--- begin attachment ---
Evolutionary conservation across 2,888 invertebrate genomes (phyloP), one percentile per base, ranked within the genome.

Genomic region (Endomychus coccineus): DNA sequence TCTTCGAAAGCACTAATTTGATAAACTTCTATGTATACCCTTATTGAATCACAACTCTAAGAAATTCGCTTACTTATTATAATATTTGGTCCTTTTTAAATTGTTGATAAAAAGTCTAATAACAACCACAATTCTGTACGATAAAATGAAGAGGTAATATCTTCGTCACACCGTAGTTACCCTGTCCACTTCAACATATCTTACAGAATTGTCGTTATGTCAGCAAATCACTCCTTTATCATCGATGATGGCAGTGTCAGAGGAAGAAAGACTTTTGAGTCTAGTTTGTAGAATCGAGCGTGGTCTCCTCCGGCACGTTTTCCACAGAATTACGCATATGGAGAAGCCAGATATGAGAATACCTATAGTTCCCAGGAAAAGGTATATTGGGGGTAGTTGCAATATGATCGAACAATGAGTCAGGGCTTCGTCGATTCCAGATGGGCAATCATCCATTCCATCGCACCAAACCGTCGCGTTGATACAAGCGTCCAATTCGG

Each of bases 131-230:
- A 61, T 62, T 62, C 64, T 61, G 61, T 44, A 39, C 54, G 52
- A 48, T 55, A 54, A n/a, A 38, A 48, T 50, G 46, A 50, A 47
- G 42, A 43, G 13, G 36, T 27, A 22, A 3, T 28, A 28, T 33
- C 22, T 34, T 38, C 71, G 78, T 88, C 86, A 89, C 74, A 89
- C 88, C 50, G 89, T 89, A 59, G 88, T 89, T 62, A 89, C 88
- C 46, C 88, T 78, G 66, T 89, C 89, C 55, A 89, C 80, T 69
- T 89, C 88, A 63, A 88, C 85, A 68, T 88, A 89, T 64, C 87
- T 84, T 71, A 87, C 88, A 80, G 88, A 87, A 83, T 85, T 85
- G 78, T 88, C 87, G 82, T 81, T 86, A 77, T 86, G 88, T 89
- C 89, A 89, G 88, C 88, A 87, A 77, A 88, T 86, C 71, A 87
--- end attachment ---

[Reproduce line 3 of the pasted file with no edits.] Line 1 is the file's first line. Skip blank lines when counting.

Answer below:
Each of bases 131-230: